Friday, March 17, 2006

More riots in France

The new riots in France should not be considered another outburst of anger from a downtrodden group in French society in the mould of the car burnings we saw earlier this year. Graduates of the Sorbonne may face some difficulty finding work with a youth unemployment rate of 23% but as they are emerging from a top university it is far more likely that they will succeed than fail in finding employment. These demonstrations are more in the mould of the regular strikes by French public sector unions defending their interests; they are strikes in the defence of the status quo.

This is significant because if the earlier riots, in the banlieues where unemployment is 50%, constituted a powerful case for reform the new demontrations, and the public support for them, are indicative of the strength of the political forces opposed to such change. The simple reality is that most French people are employed and a large number of the unemployed are safely contained within the banlieues away from the sight of the middle classes. So long as those in work fear reforms which hurt their security of employment more than they do France's present steady stagnation change is unlikely.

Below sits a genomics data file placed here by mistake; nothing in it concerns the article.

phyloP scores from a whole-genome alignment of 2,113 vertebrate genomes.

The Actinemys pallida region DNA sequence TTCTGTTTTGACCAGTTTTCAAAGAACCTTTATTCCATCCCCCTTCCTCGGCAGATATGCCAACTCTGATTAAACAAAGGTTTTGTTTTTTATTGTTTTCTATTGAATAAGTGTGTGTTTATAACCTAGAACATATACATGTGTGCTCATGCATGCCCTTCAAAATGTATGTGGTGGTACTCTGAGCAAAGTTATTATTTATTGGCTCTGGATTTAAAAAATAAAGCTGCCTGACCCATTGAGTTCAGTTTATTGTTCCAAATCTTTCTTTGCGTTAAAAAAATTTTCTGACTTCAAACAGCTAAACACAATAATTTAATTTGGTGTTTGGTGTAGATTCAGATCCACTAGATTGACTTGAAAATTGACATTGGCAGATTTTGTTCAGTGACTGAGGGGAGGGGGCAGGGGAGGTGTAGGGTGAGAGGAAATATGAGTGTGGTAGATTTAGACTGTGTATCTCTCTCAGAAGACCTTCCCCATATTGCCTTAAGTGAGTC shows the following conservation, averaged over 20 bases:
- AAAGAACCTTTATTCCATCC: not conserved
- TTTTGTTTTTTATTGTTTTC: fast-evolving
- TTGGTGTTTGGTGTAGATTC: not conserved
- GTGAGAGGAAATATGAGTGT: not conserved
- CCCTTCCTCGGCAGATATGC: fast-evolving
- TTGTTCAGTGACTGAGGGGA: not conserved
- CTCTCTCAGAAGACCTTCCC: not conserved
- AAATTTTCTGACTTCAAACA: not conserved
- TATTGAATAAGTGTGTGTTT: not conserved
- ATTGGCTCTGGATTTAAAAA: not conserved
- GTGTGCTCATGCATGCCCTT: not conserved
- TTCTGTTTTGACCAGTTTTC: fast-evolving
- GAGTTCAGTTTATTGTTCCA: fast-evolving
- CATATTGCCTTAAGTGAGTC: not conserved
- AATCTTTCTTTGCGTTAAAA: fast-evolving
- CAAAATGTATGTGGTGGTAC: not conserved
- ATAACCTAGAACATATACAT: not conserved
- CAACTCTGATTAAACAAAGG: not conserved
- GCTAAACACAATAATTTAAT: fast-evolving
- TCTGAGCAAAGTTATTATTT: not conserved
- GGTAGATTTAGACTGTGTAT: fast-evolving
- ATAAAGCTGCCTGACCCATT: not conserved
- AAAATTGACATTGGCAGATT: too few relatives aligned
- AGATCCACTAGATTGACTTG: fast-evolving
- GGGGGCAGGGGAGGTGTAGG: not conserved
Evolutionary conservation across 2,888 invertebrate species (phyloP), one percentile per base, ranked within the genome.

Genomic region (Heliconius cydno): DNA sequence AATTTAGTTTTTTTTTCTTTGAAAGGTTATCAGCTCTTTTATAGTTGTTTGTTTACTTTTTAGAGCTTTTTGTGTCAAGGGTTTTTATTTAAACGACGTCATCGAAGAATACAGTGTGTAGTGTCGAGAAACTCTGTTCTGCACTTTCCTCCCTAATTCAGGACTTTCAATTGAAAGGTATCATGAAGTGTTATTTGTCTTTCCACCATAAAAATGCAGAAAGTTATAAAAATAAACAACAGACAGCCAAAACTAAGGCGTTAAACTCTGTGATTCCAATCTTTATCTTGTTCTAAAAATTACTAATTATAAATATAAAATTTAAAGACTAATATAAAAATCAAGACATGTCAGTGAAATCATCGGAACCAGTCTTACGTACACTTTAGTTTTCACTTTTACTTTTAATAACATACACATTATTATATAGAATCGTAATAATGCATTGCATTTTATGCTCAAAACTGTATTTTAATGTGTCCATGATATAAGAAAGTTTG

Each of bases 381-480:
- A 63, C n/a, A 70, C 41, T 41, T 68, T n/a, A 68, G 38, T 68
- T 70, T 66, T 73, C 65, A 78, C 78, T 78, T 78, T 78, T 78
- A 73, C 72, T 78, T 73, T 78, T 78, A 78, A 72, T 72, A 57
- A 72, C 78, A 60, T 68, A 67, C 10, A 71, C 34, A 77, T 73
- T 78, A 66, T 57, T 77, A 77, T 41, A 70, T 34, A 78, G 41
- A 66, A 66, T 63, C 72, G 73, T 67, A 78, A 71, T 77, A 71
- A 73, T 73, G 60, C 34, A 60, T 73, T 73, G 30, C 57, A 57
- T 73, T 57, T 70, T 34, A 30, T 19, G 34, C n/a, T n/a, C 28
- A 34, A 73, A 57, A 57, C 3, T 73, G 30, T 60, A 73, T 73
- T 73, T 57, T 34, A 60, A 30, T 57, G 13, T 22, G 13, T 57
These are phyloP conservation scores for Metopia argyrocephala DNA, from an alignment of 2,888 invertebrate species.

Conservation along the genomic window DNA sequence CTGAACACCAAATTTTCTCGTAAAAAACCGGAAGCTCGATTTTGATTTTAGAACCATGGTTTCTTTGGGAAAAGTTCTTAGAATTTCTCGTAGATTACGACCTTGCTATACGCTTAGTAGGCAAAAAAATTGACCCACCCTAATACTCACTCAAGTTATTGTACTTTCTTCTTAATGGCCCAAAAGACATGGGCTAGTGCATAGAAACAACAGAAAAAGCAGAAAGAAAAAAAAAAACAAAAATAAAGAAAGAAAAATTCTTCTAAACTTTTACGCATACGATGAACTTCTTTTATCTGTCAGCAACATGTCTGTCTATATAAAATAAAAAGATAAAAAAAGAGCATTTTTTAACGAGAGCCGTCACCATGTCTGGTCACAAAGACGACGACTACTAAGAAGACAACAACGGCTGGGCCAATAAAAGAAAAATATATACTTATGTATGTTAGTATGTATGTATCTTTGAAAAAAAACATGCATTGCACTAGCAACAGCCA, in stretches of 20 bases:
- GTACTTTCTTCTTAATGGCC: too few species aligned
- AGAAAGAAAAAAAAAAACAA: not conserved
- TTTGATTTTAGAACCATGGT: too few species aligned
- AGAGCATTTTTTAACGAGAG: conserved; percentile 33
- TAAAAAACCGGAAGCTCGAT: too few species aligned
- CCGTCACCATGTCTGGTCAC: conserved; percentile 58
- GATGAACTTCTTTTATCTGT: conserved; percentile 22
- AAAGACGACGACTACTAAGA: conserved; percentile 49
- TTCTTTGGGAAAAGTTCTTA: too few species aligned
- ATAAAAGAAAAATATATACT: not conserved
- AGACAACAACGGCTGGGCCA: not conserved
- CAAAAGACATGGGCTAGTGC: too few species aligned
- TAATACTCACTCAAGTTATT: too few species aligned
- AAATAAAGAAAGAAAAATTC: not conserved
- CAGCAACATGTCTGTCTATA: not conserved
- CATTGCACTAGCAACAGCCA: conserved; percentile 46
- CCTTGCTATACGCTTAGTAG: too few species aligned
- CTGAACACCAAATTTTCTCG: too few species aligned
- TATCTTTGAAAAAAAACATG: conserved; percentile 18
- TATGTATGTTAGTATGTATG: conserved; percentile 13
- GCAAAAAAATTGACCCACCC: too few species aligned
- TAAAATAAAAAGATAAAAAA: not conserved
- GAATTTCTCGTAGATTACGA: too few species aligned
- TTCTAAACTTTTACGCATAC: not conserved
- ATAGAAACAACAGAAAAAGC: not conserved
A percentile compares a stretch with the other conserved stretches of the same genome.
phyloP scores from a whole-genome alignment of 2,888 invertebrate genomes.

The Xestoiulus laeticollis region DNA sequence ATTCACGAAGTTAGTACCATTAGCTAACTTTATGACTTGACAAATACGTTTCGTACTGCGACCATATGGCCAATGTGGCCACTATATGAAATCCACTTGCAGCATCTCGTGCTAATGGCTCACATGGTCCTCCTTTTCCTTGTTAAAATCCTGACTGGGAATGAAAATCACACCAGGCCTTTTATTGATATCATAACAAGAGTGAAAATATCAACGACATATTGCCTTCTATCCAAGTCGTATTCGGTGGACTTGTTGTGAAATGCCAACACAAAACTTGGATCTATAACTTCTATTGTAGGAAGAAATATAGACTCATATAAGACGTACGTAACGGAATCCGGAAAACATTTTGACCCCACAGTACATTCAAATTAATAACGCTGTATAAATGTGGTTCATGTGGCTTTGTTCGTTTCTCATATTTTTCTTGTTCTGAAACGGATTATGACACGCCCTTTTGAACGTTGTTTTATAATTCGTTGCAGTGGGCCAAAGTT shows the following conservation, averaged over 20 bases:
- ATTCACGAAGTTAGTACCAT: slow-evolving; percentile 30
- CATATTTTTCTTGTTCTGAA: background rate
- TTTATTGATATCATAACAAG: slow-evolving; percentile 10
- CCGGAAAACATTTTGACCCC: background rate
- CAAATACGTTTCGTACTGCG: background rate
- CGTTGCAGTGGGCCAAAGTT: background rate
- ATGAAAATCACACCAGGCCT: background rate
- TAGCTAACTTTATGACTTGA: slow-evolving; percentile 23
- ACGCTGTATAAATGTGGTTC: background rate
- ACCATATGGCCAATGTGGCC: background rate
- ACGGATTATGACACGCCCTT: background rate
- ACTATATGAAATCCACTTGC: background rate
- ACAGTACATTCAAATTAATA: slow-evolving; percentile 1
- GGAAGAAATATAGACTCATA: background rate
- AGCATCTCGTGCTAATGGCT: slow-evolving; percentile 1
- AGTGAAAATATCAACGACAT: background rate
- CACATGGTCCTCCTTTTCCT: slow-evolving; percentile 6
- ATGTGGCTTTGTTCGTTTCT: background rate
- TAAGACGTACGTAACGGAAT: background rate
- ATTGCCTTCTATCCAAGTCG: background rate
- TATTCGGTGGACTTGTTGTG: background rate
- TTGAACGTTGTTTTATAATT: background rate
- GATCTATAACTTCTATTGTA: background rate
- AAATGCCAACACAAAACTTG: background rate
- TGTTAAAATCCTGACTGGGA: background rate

Dave Cole said...

An unemployment rate of 23% is unacceptably high; 50% is spectacularly bad. Reforms that decrease job security, however, are not the way forward. The policy does not create any jobs. Not one. Except for in the ministry of whatever, which you'd probably hate.


Matthew Sinclair said...

Reforms that decrease job security are exactly the way forward. At the moment it is very difficult to fire and people therefore do all they can to avoid hiring (and taking the risk of excess workers).

This doesn't create jobs but only Keynesians who have been in hibernation since the 60s and not spotted that even Keynesians don't believe that crap anymore believe in job creation.